Wednesday, January 26, 2011

Does 3:30 Work For You?

Time plays the pivotal role of an unavoidable element involved in every aspect of life, and much like the beat, it goes on and on. The importance of timing can be found in all things from the perfectly orchestrated two-minute drill to convert the deciding score to a clever, comedic punch line in a song or movie to the propensity of a relationship working out properly.

The majority of us can conveniently think of a time when we were genuinely interested in someone, and things, seemingly, matched up rather nicely, but there was just that something, that one thing that stopped us from diving in fully. Perhaps, we had just started a new job, were in the process of relocating, or maybe, just maybe we did not want to be in a relationship at that particular point. Regardless of the specific reason, the more general classification of these circumstances would be “bad timing”. I ask, though, was the timing the actual factor that halted the relationship prior to shifting it into gear, or was it a simple case of greater than, less than?

I realize that last comment probably took some of you back to a time with the miniature desks that I probably could only fit a thigh into with my adult frame, but ponder that for a second. Could we break it down to just saying, “Other things were more important”? Naturally, we create hierarchies of ideas in order of importance, and if something is of the highest level of importance, would the associated effort not be worth it? Perhaps, we may take a more analytical approach and feel that the return would not justify the time we would invest.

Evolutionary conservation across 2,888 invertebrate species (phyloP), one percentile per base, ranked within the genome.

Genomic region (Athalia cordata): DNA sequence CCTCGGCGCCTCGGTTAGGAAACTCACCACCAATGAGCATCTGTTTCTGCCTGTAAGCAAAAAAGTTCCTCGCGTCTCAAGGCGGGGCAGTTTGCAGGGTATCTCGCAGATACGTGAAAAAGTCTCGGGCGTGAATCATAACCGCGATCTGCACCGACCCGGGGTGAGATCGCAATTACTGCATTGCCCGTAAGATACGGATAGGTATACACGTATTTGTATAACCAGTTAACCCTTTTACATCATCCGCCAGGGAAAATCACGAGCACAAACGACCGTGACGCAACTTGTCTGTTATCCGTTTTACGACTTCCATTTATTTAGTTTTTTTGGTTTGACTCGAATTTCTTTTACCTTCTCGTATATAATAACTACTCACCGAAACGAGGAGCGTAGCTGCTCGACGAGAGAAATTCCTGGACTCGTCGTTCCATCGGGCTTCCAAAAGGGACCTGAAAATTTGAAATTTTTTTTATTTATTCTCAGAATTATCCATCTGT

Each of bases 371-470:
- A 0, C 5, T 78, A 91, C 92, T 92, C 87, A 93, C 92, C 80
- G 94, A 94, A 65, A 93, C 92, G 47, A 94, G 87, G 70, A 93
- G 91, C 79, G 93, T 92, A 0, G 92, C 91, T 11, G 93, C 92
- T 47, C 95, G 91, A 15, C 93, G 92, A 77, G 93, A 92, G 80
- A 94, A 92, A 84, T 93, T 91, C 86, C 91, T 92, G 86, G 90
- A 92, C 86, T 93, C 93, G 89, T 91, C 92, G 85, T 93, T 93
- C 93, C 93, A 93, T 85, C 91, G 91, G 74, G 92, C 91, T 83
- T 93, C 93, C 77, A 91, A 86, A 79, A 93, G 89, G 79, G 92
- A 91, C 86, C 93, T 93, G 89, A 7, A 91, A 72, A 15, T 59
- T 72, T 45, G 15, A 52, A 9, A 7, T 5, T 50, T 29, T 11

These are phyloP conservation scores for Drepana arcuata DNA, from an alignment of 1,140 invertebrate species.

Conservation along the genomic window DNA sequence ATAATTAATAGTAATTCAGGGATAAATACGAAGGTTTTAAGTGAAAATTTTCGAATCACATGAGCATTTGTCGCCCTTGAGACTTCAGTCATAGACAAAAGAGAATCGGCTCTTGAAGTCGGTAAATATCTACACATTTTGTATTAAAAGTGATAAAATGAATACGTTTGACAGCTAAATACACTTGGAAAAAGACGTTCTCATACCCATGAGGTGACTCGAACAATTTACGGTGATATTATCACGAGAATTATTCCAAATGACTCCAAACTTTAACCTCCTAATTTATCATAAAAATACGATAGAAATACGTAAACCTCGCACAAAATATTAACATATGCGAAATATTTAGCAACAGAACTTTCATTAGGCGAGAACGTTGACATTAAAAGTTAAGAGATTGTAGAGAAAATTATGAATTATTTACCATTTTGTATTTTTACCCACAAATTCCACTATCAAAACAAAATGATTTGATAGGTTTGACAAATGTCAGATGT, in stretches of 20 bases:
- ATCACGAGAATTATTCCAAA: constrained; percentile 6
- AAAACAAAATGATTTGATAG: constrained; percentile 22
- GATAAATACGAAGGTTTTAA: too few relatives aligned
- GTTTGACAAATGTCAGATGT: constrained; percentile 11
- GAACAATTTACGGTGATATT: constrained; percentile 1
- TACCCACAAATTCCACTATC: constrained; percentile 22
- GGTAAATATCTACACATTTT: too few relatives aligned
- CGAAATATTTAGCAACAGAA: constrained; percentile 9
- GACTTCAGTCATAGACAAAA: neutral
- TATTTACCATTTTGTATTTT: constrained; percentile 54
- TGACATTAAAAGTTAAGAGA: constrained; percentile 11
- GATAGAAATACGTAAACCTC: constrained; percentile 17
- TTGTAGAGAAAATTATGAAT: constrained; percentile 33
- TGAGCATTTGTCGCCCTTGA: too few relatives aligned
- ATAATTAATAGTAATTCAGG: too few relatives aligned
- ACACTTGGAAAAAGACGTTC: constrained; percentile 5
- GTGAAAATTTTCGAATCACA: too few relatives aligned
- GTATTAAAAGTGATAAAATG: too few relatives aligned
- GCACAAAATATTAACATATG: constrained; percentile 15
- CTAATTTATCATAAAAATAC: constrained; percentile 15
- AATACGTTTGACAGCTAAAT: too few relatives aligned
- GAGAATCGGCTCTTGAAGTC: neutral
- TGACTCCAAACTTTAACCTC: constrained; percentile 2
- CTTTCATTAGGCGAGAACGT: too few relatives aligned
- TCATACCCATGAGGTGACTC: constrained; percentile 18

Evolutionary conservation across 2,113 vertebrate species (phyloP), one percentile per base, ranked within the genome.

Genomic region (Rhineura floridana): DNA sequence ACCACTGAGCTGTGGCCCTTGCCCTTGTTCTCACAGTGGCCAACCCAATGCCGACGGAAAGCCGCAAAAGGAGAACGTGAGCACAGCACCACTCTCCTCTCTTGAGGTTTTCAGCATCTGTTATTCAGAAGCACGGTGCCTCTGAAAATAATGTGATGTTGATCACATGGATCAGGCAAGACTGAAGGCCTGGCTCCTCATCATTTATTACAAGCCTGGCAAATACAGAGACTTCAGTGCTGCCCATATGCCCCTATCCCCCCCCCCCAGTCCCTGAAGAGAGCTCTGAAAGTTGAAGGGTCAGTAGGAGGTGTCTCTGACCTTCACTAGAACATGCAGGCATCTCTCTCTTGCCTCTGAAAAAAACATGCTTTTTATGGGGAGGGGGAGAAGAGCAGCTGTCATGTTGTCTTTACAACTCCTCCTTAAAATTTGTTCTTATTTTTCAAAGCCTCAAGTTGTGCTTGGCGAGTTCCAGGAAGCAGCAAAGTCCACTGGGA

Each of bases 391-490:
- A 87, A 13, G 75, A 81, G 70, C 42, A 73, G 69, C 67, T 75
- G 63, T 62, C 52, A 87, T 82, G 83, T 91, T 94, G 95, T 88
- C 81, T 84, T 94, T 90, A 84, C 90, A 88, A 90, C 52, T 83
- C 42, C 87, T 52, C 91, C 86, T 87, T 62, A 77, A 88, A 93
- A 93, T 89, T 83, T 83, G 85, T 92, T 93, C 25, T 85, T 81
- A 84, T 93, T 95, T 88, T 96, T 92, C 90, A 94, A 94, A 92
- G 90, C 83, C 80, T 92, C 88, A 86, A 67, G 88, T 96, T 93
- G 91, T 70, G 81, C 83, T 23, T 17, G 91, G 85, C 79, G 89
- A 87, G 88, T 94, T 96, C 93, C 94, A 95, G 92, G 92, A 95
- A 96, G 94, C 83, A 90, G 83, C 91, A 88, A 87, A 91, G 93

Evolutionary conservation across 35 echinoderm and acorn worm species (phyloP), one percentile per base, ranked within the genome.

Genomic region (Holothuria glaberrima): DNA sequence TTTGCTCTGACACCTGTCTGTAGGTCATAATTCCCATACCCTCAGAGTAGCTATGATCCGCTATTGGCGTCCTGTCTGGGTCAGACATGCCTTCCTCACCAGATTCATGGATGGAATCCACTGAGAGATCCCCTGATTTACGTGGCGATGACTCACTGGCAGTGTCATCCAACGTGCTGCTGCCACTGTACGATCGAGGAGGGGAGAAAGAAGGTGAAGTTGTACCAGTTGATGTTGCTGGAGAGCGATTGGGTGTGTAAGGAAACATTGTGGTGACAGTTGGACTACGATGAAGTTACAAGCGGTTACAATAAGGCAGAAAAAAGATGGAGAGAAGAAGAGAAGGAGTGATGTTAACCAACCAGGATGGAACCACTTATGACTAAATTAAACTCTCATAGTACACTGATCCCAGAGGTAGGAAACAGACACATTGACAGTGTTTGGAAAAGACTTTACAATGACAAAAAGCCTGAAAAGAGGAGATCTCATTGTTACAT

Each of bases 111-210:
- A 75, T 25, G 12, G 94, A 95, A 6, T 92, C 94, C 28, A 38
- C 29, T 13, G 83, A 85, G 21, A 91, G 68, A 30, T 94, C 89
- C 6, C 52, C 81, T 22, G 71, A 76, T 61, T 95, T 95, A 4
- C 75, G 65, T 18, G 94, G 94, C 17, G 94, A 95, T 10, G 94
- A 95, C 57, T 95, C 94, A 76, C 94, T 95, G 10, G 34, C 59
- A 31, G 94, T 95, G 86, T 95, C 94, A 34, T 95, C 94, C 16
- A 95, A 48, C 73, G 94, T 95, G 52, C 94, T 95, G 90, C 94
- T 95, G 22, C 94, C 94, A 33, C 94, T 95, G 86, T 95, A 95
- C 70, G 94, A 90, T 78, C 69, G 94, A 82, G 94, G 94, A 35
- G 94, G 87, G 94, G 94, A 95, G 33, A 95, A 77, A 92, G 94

I believe there is vacant space for multiple schools of thought—or perhaps a fusion of the bunch. While I am a PROUD advocate for not entering into something, unless you feel confident in your ability to give 100%, I, also, believe we make time for the things we want. If we do not want something badly, then one can usually view a direct correlation to the effort given. Is it possible that that is where the “bad timing” lies—in our desire to sacrifice for a potentially great relationship; to sacrifice our own agendas, be that the single life or dreams of living abroad? Think on that, and let me know what YOU think!

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  1. Just checked in the game man....I like this one. Good work.

  2. I dont think its and issue of more important v. less important, I think its a classic case of a bird in hand is worth two in the bush. If I have a sure thing in regards to an upcoming move to a new city for a great job I'm not sure I would give it up just for the POSSIBILITY of a great relationship. They are both very important to me but at the the particular time in question, one is a sure thing and the other is not.